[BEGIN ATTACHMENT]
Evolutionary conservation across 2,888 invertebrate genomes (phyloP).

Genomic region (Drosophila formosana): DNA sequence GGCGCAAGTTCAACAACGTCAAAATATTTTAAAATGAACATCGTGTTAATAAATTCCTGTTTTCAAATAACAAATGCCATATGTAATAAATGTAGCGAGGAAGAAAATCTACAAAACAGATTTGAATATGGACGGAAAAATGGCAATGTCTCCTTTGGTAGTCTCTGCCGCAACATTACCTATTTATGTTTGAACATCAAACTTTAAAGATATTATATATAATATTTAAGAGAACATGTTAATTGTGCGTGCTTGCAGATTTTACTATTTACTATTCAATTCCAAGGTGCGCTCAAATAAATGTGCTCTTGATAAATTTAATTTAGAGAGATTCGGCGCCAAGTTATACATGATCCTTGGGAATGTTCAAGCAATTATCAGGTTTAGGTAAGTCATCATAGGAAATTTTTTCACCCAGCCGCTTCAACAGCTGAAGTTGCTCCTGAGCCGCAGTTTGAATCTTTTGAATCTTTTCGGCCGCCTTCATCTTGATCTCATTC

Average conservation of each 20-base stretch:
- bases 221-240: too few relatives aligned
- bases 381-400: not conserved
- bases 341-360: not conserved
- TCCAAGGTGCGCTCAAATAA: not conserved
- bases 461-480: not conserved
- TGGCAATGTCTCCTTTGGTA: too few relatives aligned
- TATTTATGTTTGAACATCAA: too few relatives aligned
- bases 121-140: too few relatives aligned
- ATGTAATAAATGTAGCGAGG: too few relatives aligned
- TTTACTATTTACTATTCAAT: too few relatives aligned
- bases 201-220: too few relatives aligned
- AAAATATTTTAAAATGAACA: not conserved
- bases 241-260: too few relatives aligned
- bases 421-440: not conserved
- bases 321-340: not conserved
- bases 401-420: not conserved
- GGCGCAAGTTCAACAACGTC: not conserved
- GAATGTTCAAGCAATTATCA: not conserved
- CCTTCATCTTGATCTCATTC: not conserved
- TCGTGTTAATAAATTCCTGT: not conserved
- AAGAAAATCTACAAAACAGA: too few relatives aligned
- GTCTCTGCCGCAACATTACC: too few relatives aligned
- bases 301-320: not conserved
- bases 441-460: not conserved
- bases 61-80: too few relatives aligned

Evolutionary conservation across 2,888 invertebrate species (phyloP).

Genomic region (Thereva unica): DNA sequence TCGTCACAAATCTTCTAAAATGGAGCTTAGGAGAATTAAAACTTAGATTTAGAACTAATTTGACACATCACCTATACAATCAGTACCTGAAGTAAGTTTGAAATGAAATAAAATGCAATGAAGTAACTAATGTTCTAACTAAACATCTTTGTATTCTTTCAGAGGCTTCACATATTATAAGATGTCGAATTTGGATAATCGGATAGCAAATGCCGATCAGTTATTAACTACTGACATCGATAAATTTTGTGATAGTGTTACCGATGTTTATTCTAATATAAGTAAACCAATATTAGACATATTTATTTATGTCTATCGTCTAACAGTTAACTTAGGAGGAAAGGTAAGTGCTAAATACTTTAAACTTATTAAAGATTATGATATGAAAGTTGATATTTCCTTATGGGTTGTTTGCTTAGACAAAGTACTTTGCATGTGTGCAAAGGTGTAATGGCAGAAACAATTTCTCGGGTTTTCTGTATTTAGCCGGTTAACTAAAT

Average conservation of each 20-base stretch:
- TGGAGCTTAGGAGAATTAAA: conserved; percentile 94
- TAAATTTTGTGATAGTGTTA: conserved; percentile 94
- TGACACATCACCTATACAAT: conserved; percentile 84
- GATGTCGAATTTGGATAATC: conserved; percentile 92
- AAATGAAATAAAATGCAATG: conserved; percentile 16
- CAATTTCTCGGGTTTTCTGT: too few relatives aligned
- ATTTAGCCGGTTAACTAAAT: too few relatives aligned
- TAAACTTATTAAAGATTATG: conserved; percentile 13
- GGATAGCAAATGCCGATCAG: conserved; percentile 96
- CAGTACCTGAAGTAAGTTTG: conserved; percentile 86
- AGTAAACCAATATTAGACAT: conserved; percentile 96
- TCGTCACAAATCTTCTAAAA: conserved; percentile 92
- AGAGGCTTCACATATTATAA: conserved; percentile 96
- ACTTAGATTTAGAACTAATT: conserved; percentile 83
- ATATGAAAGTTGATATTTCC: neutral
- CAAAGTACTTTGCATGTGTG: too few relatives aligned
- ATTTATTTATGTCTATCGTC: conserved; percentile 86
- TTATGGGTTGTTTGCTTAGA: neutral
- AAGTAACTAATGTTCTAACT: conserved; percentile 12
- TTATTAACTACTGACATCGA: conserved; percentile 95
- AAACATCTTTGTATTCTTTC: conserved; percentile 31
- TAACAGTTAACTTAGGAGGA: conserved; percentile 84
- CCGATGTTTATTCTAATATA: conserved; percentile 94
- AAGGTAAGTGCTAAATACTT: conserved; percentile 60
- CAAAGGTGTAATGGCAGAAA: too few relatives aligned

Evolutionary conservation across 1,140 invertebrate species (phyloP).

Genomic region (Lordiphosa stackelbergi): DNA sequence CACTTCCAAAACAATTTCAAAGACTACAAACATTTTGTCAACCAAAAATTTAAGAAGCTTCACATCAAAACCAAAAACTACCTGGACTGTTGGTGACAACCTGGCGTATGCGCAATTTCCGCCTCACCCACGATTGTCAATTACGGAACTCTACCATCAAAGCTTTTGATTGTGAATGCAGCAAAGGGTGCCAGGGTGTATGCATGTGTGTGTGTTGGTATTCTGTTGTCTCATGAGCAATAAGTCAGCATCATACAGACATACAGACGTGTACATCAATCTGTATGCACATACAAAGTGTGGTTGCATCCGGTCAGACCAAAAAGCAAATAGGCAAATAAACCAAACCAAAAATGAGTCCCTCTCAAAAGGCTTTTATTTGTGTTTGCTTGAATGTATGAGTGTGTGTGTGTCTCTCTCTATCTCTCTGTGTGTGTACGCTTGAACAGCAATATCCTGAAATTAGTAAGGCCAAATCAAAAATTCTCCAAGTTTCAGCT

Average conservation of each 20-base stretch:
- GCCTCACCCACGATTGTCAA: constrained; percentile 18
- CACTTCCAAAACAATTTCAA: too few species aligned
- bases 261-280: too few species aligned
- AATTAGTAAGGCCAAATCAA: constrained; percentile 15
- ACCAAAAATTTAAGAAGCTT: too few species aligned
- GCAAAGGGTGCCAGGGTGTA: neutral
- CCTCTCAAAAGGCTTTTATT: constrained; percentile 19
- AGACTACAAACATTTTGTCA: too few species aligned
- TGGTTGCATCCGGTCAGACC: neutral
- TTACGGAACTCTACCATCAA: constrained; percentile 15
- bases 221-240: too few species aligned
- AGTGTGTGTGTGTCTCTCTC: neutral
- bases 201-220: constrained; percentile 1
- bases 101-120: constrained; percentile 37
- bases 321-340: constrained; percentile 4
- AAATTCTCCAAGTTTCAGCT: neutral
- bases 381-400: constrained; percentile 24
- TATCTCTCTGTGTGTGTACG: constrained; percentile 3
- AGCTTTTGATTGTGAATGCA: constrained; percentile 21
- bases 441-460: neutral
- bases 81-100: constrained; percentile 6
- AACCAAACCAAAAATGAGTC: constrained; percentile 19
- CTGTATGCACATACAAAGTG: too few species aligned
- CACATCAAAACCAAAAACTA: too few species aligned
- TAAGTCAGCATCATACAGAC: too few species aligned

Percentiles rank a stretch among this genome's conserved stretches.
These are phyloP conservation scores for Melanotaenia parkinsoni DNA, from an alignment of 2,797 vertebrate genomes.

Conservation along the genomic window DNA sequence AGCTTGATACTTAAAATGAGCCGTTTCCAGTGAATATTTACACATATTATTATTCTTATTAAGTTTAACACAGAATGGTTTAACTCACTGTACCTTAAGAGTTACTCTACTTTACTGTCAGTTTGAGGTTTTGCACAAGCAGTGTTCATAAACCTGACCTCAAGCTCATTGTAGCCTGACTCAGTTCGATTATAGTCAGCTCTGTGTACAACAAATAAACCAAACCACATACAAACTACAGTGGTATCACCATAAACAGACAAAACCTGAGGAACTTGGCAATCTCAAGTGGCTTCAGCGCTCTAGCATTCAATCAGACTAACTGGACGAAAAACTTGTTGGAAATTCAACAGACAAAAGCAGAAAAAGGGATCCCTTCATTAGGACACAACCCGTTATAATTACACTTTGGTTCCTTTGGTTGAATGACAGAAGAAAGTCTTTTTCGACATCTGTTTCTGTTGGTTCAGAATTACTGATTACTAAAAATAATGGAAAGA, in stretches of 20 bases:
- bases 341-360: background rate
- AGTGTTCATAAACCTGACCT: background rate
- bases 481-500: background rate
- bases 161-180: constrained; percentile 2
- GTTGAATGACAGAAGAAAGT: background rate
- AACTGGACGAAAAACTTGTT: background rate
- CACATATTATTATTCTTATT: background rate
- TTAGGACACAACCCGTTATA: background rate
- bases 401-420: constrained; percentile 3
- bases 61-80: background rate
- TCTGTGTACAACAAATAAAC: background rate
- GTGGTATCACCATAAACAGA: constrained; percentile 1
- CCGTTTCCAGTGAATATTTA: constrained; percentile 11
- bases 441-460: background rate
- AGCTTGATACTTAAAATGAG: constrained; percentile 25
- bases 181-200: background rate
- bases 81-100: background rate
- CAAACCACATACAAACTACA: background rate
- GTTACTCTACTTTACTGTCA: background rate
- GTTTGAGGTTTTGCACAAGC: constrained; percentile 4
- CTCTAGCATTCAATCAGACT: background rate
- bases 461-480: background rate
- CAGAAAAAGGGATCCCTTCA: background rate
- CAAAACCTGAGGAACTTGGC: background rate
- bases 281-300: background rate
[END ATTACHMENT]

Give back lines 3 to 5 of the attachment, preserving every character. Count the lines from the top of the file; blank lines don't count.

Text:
Average conservation of each 20-base stretch:
- bases 221-240: too few relatives aligned
- bases 381-400: not conserved